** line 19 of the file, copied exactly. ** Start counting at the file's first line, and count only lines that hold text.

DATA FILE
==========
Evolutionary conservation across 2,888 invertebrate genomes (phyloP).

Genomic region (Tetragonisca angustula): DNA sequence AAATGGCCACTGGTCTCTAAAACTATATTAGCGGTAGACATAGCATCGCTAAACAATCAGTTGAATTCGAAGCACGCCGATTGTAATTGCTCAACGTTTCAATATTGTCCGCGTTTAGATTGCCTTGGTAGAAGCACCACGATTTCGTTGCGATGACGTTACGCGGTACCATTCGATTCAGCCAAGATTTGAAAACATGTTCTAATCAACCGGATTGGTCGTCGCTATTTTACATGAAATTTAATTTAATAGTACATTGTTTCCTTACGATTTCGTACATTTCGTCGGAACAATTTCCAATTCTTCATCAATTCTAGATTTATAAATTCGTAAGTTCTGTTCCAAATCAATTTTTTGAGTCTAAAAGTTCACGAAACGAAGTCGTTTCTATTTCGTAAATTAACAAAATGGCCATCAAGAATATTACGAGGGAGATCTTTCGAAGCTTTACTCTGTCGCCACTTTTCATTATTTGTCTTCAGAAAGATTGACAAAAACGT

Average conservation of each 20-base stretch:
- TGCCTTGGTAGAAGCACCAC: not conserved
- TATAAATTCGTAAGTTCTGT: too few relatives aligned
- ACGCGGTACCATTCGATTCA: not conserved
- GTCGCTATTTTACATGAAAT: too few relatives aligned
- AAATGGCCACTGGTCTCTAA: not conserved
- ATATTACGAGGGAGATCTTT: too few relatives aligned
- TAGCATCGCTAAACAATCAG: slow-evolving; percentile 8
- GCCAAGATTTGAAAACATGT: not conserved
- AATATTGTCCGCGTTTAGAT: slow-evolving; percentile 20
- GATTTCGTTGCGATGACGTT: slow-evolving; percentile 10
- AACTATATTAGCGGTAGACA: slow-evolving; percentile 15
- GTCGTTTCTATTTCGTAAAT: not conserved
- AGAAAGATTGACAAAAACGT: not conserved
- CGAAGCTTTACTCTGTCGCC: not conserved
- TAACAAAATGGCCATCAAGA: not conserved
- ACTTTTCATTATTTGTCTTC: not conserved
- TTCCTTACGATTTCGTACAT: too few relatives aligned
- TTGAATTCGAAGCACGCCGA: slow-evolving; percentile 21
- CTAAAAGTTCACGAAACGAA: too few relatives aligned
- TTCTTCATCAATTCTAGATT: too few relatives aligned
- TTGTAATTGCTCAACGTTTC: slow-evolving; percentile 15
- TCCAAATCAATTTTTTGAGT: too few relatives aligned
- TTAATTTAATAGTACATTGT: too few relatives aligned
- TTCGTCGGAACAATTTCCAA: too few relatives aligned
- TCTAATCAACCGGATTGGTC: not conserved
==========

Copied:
- ACTTTTCATTATTTGTCTTC: not conserved